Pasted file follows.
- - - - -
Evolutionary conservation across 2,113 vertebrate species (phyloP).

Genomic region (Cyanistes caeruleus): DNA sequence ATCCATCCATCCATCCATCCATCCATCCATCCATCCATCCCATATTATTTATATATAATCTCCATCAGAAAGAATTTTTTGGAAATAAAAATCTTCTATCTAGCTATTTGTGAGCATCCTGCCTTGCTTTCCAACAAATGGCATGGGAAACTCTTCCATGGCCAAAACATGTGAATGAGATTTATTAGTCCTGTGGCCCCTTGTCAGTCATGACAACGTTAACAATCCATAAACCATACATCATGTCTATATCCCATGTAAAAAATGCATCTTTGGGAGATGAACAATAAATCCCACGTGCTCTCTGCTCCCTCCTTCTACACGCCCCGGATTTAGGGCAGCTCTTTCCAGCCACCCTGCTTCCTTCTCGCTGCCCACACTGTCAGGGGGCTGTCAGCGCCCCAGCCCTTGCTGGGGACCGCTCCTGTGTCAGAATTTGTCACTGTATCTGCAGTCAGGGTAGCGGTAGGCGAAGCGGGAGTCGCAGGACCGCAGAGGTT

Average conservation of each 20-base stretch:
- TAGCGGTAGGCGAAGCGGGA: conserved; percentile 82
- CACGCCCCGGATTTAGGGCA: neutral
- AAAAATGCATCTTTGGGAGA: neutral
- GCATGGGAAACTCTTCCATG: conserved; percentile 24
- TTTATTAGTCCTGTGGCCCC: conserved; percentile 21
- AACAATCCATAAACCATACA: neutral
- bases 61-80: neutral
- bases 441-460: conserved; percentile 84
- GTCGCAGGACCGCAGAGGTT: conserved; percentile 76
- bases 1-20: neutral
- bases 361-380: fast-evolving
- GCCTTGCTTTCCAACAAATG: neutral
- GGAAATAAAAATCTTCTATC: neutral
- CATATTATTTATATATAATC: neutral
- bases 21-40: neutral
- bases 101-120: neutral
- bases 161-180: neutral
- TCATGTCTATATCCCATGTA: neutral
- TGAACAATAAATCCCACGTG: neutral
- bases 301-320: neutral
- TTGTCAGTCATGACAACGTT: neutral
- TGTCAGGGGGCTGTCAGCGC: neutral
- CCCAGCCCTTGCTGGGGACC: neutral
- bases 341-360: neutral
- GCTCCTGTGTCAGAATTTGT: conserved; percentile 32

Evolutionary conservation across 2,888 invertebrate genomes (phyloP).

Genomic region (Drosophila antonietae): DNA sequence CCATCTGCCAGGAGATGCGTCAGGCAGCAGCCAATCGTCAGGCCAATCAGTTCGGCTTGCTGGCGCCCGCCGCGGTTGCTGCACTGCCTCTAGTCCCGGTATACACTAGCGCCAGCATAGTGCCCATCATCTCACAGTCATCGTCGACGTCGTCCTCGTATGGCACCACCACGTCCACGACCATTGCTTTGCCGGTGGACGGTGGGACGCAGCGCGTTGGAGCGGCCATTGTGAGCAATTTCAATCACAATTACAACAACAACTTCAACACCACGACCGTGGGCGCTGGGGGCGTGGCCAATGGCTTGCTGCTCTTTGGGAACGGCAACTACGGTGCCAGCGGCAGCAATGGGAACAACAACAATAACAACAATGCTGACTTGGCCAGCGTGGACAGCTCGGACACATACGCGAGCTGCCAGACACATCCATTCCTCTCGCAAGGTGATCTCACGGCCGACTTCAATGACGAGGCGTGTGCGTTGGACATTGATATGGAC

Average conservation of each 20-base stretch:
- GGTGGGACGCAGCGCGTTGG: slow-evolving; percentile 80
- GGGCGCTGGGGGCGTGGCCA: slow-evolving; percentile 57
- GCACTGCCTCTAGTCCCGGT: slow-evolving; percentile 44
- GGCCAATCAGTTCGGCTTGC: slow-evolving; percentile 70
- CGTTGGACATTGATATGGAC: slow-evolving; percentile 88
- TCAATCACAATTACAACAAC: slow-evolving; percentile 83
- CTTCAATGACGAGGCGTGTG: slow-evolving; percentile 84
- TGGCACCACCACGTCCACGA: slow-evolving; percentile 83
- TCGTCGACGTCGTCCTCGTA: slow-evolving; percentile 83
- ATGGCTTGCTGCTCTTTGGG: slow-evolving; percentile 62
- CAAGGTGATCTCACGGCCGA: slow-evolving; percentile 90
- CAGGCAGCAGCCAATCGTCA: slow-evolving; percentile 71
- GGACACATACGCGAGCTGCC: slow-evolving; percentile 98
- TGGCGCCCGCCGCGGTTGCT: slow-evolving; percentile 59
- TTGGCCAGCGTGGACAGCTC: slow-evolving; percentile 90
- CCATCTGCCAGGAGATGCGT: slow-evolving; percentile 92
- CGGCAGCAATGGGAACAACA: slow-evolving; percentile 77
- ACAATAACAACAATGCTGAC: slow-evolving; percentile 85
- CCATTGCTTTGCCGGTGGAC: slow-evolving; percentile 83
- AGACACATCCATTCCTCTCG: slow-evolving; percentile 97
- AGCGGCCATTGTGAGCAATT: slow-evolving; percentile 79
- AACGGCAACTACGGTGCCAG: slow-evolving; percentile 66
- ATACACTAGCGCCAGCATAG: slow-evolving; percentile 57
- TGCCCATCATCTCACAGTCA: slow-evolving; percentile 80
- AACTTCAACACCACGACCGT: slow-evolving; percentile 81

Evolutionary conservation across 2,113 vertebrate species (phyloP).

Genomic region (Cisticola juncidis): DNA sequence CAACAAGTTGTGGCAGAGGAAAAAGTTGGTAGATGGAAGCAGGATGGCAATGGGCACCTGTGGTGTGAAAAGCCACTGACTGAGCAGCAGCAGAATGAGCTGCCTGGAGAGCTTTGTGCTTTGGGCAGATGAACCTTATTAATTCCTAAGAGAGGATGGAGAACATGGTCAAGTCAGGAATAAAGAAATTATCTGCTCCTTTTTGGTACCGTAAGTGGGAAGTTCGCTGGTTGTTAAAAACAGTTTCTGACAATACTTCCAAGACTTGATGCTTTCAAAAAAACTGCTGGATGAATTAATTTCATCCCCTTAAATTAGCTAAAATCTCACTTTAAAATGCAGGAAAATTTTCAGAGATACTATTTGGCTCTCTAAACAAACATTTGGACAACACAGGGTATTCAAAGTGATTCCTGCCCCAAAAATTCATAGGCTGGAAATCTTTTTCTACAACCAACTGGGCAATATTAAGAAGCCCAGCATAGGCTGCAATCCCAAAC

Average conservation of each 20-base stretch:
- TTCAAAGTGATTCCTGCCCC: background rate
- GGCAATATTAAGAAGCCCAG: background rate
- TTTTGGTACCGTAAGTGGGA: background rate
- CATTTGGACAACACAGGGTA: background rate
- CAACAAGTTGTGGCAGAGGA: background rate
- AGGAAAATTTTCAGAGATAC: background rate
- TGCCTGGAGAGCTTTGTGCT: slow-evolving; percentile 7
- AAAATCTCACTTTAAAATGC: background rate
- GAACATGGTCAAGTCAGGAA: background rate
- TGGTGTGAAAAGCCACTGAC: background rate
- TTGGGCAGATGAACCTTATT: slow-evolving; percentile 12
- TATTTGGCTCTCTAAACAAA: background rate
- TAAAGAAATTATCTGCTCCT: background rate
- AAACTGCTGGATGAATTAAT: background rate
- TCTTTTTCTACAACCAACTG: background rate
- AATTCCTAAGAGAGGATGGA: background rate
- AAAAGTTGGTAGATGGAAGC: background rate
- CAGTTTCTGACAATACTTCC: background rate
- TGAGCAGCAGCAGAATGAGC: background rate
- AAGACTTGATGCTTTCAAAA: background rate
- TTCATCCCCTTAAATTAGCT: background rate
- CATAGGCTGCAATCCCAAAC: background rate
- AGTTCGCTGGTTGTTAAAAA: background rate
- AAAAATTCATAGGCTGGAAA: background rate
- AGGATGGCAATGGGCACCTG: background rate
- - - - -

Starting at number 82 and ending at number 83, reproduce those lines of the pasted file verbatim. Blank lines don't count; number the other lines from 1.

- AGTTCGCTGGTTGTTAAAAA: background rate
- AAAAATTCATAGGCTGGAAA: background rate